At every level of the Orioles’ farm system, Jackson Holliday has created a catalog of moments that make his coaches and teammates turn to each other in wonder at what the 19-year-old top prospect can accomplish.

Many of those are on the field, but some come behind the scenes. Brink Ambler, the hitting coach at Triple-A Norfolk, helped introduce Holliday to how the Orioles like to develop their young hitters at Low-A Delmarva last year and marvels at the extent Holliday embraces the challenges they can set up in the practice cages.

One day this month in Norfolk, Holliday asked for some rising fastball work — one of his preferred drills — off a spin-ball machine that exaggerates ball flight and makes it move more than it would in a game. He wanted to prepare for that night’s opposing starter.

“Hey Jacks, how fast do you want this?” Ambler asked. “How firm do you want this?

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“I want it firm,” Holliday replied.

“You want it 100?”

“I want it 100.”

So, Ambler turned the machine to a velocity setting that, combined with the exaggerated movement, presented far more challenge than Holliday has faced in games this season.

“He just stepped in and started hitting it, and did a really nice job against it — so much so that some of the other guys who were hitting around him came over and also got some off of that as well,” Ambler said. “Just really neat to see that he’s got this drive and this ambition to face these hard challenges in his training, with the confidence and the trust that doing so will prepare him for being able to have success in the games. …

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“That’s one of the things that’s going to stick with him way longer than any drill or anything that he does in his prep work, it’s going to be that mindset of, ‘I know that the way to growth is through challenge, and so, I want to challenge myself and continue to see things that are going to challenge me.’"

Seeking challenges has been part of the reason Holliday, who was named Baseball America’s minor league player of the year Monday, is at Norfolk this month, the fourth level of his first full professional season.

He had a 1.182 OPS in three weeks at Delmarva, a .940 OPS in 259 plate appearances at High-A Aberdeen, a .928 OPS in 164 plate appearances at Double-A Bowie, and ended the regular season with a .796 OPS in three weeks at Norfolk as the Tides enter the International League playoffs this week.

The challenge wasn’t necessarily a conventional one for Holliday at the level, even if it’s common for other younger hitters at the level; Ambler said Coby Mayo dealt with a similar one.

At least this year, hitters have found that they might see better raw stuff — upper-90s fastballs and sharper breaking balls — at Double-A, but then they arrive in Triple-A to find more experienced pitchers and in Ambler’s words, “four starters in a week who are low-90s, who throw five pitches apiece, and are maybe nibbling at the corners and at the edges.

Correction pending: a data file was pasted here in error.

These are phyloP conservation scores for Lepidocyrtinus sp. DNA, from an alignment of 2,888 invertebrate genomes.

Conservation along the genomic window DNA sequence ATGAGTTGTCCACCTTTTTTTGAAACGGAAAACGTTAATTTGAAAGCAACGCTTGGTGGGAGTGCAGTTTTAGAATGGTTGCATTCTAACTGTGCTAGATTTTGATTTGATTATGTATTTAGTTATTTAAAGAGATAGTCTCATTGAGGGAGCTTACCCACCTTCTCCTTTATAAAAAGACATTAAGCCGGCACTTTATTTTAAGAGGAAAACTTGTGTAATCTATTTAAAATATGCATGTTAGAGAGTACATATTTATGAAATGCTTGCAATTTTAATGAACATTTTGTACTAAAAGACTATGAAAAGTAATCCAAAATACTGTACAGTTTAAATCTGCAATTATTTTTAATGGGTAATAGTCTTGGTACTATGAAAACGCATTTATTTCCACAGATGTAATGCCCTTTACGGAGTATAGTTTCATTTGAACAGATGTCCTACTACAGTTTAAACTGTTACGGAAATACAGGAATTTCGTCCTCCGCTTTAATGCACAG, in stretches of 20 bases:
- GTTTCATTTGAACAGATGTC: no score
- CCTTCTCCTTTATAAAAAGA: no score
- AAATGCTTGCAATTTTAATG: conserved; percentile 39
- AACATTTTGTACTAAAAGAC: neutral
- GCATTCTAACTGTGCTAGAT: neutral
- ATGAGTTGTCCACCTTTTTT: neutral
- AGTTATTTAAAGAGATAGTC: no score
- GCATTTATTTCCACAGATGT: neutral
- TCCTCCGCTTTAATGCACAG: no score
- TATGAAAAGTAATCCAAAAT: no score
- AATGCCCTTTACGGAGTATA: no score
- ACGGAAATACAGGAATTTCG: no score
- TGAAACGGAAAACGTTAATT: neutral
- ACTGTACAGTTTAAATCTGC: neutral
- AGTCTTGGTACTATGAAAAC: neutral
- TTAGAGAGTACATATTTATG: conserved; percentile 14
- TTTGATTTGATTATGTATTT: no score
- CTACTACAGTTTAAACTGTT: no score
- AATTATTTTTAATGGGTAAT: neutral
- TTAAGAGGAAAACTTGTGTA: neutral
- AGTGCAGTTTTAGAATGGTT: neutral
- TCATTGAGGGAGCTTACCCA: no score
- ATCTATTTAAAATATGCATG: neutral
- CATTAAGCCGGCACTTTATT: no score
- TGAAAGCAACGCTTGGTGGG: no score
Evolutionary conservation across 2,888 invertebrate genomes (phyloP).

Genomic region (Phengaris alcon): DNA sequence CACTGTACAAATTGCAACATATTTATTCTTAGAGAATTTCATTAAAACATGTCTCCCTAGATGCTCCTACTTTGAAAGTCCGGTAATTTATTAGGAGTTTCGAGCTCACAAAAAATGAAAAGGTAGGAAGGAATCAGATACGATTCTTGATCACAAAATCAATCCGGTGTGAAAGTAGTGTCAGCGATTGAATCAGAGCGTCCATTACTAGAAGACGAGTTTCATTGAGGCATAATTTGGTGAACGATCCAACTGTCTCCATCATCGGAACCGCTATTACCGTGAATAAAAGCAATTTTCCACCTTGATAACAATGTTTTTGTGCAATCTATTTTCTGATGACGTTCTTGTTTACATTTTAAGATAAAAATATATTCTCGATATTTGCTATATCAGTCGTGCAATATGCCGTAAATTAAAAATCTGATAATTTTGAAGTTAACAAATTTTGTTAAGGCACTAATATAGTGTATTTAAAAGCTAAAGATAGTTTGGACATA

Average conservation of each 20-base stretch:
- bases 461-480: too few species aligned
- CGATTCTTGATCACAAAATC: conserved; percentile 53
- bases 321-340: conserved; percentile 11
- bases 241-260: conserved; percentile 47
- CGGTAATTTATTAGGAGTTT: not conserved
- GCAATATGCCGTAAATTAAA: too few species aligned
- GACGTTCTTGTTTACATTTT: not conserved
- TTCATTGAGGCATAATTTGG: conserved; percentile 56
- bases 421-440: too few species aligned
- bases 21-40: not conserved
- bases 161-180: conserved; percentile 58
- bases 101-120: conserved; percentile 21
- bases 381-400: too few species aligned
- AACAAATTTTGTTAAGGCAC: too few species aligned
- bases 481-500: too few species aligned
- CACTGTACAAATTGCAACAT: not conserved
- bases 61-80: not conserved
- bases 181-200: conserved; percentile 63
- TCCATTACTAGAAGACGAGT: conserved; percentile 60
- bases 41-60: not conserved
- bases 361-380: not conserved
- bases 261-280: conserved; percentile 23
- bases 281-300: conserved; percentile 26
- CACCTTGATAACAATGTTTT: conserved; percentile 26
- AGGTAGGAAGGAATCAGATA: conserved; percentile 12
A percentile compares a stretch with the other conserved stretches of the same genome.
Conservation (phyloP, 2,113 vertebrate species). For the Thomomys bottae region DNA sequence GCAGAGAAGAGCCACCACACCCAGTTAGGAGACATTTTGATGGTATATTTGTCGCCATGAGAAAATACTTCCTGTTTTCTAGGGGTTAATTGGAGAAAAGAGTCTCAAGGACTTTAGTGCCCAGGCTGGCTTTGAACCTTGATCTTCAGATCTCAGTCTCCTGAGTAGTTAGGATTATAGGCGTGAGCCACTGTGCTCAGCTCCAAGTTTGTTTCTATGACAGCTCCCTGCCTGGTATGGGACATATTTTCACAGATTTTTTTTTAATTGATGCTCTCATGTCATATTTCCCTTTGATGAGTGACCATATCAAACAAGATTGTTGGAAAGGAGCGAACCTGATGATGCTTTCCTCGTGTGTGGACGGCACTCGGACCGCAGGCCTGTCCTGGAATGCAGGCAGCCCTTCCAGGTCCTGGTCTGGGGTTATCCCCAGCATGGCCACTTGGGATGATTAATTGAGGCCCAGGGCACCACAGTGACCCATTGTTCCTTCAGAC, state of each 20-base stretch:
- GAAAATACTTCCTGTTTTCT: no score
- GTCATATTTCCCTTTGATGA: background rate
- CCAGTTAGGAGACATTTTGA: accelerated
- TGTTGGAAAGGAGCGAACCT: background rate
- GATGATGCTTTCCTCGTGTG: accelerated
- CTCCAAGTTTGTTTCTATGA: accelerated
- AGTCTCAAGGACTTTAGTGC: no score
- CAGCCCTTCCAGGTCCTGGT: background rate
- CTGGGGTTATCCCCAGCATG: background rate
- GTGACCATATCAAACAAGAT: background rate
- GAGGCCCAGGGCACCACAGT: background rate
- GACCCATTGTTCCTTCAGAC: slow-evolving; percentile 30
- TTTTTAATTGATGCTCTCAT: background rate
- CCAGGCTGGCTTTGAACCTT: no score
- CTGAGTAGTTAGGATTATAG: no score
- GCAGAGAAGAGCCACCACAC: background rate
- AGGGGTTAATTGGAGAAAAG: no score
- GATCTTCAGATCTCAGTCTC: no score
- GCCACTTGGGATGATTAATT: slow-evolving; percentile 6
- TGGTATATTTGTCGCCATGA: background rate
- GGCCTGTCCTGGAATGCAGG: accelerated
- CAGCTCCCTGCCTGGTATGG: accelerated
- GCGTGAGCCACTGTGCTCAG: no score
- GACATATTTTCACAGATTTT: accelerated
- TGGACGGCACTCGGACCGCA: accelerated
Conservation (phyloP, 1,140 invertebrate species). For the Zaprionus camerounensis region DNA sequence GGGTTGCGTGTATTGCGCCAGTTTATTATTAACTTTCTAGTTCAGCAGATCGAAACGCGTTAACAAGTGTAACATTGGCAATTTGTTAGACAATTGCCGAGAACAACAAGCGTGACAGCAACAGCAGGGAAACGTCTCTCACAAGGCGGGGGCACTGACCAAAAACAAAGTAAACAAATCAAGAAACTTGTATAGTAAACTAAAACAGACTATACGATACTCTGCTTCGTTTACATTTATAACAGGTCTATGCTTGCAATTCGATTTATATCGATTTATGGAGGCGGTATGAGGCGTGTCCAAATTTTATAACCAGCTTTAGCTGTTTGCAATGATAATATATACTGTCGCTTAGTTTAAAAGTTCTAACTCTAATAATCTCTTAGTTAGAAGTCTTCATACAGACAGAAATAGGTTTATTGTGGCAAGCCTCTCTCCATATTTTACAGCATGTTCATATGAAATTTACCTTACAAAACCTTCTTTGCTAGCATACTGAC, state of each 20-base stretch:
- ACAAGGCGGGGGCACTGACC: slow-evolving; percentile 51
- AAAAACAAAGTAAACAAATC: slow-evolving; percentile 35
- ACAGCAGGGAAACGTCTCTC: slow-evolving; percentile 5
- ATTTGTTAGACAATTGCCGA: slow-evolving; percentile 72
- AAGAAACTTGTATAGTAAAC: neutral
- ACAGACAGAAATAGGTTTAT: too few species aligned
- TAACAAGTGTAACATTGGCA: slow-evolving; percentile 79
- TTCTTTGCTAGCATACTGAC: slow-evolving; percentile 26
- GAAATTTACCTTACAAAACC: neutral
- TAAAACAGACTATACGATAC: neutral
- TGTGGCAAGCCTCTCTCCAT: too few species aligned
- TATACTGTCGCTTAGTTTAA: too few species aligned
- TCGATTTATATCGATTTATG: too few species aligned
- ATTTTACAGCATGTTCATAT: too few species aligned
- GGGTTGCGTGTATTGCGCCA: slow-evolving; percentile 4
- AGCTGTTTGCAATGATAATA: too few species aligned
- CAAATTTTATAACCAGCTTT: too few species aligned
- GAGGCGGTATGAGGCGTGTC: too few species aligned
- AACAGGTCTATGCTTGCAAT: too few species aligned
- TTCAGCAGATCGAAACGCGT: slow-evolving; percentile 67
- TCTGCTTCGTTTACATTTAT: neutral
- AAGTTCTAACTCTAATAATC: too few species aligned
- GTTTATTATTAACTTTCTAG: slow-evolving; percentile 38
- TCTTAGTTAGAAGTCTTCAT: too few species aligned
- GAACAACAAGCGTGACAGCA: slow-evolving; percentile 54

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“So for him, the biggest learning opportunity that this league has presented is just an opportunity to really figure out how to keep his aggressiveness that makes him who he is, and makes him so good, but then also not getting himself out by putting a pitchers’ pitch in play early, which is something they were doing to him when he first arrived,” Ambler said.

Holliday hit into some bad luck in his first Triple-A series against Jacksonville, batting .200 with a .613 OPS while still walking more times (five) than he struck out (three). That improved the next week against Memphis, when he homered for the first time at the level with a .796 OPS. Last week in Buffalo, he had three multihit games with a double, a home run, and a .969 OPS.

“It’s been really great to watch him figure out how to take his shots when he wants to, but also know that might not be the pitch that is the pitch to go on, and really work to see some pitches and gain some count leverages,“ Ambler said. “I thought he did an excellent job of that this week [in Buffalo] where he was drawing walks if guys were going to walk him, and if they were going to come into the zone, he was going to slug. He had some extra-base hits, homers, things like that that have shown up with him just doing what he does, but in a way that is cognizant of what these pitchers are trying to do up here, which is a little bit different.”

It wouldn’t be unreasonable for the pitchers he’s facing to outsmart Holliday. The average age of pitchers in the International League is 27 — eight years older than Holliday.

“There’s some grown men up here,” Ambler said. “We’ll face some relievers who are 30 years old, and you’re 19 and obviously, you’re attacking pitches against guys who maybe debuted when you were in kindergarten or something like that. It’s been a really good challenge for him, but he’s handled it really, really nicely and done so in a way that he is who he is: He’s Jacks, he’s going to be great. We’re not worried about that. But just allowing him to learn these lessons, to continue to attack this training, to have fun, enjoy this opportunity, and continue to play hard, which he always does. It’s been great.”

jon.meoli@thebaltimorebanner.com

Jon Meoli is the Baltimore Banner's Orioles columnist and head women's ice hockey coach at Loyola University Maryland.

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